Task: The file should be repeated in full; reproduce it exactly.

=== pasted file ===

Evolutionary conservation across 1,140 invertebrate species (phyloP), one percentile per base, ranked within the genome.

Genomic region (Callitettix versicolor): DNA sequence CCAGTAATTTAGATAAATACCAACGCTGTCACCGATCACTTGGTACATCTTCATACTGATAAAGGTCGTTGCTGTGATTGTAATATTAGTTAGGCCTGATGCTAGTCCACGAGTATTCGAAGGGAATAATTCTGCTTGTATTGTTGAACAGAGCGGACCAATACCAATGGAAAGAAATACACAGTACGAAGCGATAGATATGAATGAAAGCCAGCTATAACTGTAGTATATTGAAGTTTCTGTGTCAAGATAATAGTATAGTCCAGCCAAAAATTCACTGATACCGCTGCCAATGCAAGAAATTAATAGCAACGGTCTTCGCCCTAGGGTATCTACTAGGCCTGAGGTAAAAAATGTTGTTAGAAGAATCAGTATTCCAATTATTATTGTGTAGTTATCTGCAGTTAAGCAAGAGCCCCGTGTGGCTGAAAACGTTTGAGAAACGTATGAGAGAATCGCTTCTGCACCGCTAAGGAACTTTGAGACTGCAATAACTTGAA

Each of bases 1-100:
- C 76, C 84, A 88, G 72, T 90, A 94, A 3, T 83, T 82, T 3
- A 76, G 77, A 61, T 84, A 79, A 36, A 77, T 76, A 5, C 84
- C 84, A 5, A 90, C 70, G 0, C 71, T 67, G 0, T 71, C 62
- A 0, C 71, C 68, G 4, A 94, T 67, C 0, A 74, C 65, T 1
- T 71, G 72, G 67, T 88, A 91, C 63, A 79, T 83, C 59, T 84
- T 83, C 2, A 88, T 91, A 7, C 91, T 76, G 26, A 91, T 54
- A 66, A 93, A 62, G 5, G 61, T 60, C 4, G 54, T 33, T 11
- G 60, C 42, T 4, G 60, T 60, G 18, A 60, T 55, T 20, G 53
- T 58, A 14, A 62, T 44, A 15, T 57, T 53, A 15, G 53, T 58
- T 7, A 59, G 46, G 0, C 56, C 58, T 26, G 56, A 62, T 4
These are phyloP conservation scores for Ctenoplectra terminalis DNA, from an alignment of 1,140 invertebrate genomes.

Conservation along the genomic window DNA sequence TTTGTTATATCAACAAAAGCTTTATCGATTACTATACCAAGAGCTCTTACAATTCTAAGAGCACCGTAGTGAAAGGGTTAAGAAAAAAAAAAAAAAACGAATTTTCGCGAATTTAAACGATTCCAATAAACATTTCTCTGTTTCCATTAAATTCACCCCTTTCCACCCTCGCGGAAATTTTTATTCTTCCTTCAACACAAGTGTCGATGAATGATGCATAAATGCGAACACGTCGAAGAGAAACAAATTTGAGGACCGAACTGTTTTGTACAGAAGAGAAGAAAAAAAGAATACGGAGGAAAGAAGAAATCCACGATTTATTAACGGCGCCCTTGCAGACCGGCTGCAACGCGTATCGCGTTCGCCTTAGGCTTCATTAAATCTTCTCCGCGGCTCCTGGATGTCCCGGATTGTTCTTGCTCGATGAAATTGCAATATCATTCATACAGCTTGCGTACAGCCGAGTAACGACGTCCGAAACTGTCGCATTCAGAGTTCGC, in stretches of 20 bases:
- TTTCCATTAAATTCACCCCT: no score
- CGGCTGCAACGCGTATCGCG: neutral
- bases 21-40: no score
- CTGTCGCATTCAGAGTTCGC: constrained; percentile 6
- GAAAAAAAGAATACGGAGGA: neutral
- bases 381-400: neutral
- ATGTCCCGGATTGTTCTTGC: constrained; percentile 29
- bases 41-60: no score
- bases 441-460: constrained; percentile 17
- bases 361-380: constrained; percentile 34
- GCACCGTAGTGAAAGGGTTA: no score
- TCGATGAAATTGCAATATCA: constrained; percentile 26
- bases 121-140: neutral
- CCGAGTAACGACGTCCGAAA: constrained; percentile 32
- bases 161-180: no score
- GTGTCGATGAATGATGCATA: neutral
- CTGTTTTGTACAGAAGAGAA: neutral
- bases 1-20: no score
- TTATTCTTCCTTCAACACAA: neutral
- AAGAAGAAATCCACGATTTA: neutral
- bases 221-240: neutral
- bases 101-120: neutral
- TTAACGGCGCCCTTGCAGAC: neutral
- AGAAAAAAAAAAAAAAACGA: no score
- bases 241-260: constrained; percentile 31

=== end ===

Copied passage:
Evolutionary conservation across 1,140 invertebrate species (phyloP), one percentile per base, ranked within the genome.

Genomic region (Callitettix versicolor): DNA sequence CCAGTAATTTAGATAAATACCAACGCTGTCACCGATCACTTGGTACATCTTCATACTGATAAAGGTCGTTGCTGTGATTGTAATATTAGTTAGGCCTGATGCTAGTCCACGAGTATTCGAAGGGAATAATTCTGCTTGTATTGTTGAACAGAGCGGACCAATACCAATGGAAAGAAATACACAGTACGAAGCGATAGATATGAATGAAAGCCAGCTATAACTGTAGTATATTGAAGTTTCTGTGTCAAGATAATAGTATAGTCCAGCCAAAAATTCACTGATACCGCTGCCAATGCAAGAAATTAATAGCAACGGTCTTCGCCCTAGGGTATCTACTAGGCCTGAGGTAAAAAATGTTGTTAGAAGAATCAGTATTCCAATTATTATTGTGTAGTTATCTGCAGTTAAGCAAGAGCCCCGTGTGGCTGAAAACGTTTGAGAAACGTATGAGAGAATCGCTTCTGCACCGCTAAGGAACTTTGAGACTGCAATAACTTGAA

Each of bases 1-100:
- C 76, C 84, A 88, G 72, T 90, A 94, A 3, T 83, T 82, T 3
- A 76, G 77, A 61, T 84, A 79, A 36, A 77, T 76, A 5, C 84
- C 84, A 5, A 90, C 70, G 0, C 71, T 67, G 0, T 71, C 62
- A 0, C 71, C 68, G 4, A 94, T 67, C 0, A 74, C 65, T 1
- T 71, G 72, G 67, T 88, A 91, C 63, A 79, T 83, C 59, T 84
- T 83, C 2, A 88, T 91, A 7, C 91, T 76, G 26, A 91, T 54
- A 66, A 93, A 62, G 5, G 61, T 60, C 4, G 54, T 33, T 11
- G 60, C 42, T 4, G 60, T 60, G 18, A 60, T 55, T 20, G 53
- T 58, A 14, A 62, T 44, A 15, T 57, T 53, A 15, G 53, T 58
- T 7, A 59, G 46, G 0, C 56, C 58, T 26, G 56, A 62, T 4
These are phyloP conservation scores for Ctenoplectra terminalis DNA, from an alignment of 1,140 invertebrate genomes.

Conservation along the genomic window DNA sequence TTTGTTATATCAACAAAAGCTTTATCGATTACTATACCAAGAGCTCTTACAATTCTAAGAGCACCGTAGTGAAAGGGTTAAGAAAAAAAAAAAAAAACGAATTTTCGCGAATTTAAACGATTCCAATAAACATTTCTCTGTTTCCATTAAATTCACCCCTTTCCACCCTCGCGGAAATTTTTATTCTTCCTTCAACACAAGTGTCGATGAATGATGCATAAATGCGAACACGTCGAAGAGAAACAAATTTGAGGACCGAACTGTTTTGTACAGAAGAGAAGAAAAAAAGAATACGGAGGAAAGAAGAAATCCACGATTTATTAACGGCGCCCTTGCAGACCGGCTGCAACGCGTATCGCGTTCGCCTTAGGCTTCATTAAATCTTCTCCGCGGCTCCTGGATGTCCCGGATTGTTCTTGCTCGATGAAATTGCAATATCATTCATACAGCTTGCGTACAGCCGAGTAACGACGTCCGAAACTGTCGCATTCAGAGTTCGC, in stretches of 20 bases:
- TTTCCATTAAATTCACCCCT: no score
- CGGCTGCAACGCGTATCGCG: neutral
- bases 21-40: no score
- CTGTCGCATTCAGAGTTCGC: constrained; percentile 6
- GAAAAAAAGAATACGGAGGA: neutral
- bases 381-400: neutral
- ATGTCCCGGATTGTTCTTGC: constrained; percentile 29
- bases 41-60: no score
- bases 441-460: constrained; percentile 17
- bases 361-380: constrained; percentile 34
- GCACCGTAGTGAAAGGGTTA: no score
- TCGATGAAATTGCAATATCA: constrained; percentile 26
- bases 121-140: neutral
- CCGAGTAACGACGTCCGAAA: constrained; percentile 32
- bases 161-180: no score
- GTGTCGATGAATGATGCATA: neutral
- CTGTTTTGTACAGAAGAGAA: neutral
- bases 1-20: no score
- TTATTCTTCCTTCAACACAA: neutral
- AAGAAGAAATCCACGATTTA: neutral
- bases 221-240: neutral
- bases 101-120: neutral
- TTAACGGCGCCCTTGCAGAC: neutral
- AGAAAAAAAAAAAAAAACGA: no score
- bases 241-260: constrained; percentile 31